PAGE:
"A 30-year-old man presented with lower abdominal and back pain, nausea, vomiting, and a significant weight loss", reports the journal, Archives of Pathology & Laboratory Medicine, December 2004.
Further testing revealed the cause of his lower back ache and abdominal pain to be due to a tumour in his pancreas.
That is not the typical cause of lower abdominal and back pain in majority of the time. Abdominal pain that spreads to the lower back is quite a very common condition. Common causes include menstrual pain, pelvic inflammatory disease, fibroid, miscarriage, ligament pain in middle and late pregnancy, cystitis, ovarian cyst, endometriosis and womb and ovarian tumor, in women.
In men, the common causes include cystitis, prostatitis, discitis, chance fracture, psoas abscess, pancreatic tumor and abdominal aortic aneurysm.
In pregnancy causes of lower abdominal pain and back pain would include miscarriage, ligament pain, cytitis, placenta abruptio, and labour pain.
What might be causing your lower abdominal and back pain? Let's now discuss each of these causes in different settings and how to work out what might be causing the pain, as well as treatment options possible.
The following are the common causes of lower abdominal and back pain in both sexes. They could also cause lower abdominal and back pain during pregnancy, and in children.
Lower abdominal pain that spreads to the back is not a condition that is commonly seen in men. There are indeed very few conditions that could bring about this type of symptom in males, making their diagnosis reasonably easy to diagnose. They include:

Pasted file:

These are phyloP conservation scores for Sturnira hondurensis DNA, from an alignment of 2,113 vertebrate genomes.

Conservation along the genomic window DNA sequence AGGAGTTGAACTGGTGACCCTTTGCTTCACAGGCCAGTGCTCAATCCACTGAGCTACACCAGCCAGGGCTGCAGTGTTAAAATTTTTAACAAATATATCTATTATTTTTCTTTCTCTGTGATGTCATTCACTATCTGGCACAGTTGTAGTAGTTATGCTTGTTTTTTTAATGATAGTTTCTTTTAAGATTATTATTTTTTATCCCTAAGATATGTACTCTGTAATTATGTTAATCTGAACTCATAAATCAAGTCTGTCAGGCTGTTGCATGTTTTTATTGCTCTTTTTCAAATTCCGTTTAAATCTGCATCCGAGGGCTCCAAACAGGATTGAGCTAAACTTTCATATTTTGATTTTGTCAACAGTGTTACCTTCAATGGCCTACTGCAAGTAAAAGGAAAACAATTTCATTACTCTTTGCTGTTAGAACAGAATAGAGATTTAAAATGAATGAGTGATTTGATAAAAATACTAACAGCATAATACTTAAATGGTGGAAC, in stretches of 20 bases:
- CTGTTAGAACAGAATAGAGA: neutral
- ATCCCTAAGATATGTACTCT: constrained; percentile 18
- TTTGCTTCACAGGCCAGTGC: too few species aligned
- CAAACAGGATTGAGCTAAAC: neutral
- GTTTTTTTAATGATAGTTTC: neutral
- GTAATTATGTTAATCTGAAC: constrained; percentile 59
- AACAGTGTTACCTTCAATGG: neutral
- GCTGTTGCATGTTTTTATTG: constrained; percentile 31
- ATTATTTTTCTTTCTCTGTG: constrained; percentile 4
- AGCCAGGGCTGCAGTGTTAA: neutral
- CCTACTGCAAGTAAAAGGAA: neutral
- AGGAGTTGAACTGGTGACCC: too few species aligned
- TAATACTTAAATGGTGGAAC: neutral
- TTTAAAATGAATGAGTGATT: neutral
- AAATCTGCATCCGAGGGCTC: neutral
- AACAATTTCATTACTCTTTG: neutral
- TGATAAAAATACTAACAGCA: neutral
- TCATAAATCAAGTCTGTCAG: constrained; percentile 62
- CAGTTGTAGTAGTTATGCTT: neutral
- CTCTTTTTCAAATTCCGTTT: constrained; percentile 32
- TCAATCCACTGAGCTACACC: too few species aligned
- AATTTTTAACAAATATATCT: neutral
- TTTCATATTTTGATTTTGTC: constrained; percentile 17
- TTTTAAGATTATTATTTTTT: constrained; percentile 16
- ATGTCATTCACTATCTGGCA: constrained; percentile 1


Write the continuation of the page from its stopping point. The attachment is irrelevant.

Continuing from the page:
Cystitis is the medical word for bladder infection. The bladder lies in the lowermost part of the abdomen. It receives and stores urine from both kidneys every minute. Once your bladder contain about 400mls or more of urine, it sends signals to your brain and you feel the sensation to pass urine.
A normal adult feels this sensation and goes to pass urine between three to eight times in a day, depending on a lot of factors, including your bladder capacity and social factors.
Bacteria from the rectum often get their way into the bladder. This happens frequently in women than in men, because of their very short urethra - about 3cm only, connecting their bladder to the outside world. At other times, bacteria could get into the bladder by other means.
If the bladder is not emptied often due to not drinking enough water, or dehydration in hot climates, or for any other reasons, these bugs fester and grow in the bladder, causing bladder infection or cystitis.
The symptoms of cystitis in both men and women are about the same. They include:
If you or your loved one suffers with lower abdominal and back pain with a number of the above symptoms, it is most likely that they are suffering with cystitis or urine infection.
Treatment of cystitis is best achieved by:
Acute retention of urine occurs when there is bladder obstruction, leading to the inability to pass urine freely.
This is a common cause of lower abdominal pain and back ache in men, more than in women. This condition affects elderly men more than anyone else. It is due to enlarged prostate in over 8 out of ten cases.
It can also occur in women.
Causes of acute retention of urine include:
The Symptoms of Acute Retention of Urine include:
Treatment of Acute Urine Retention is by: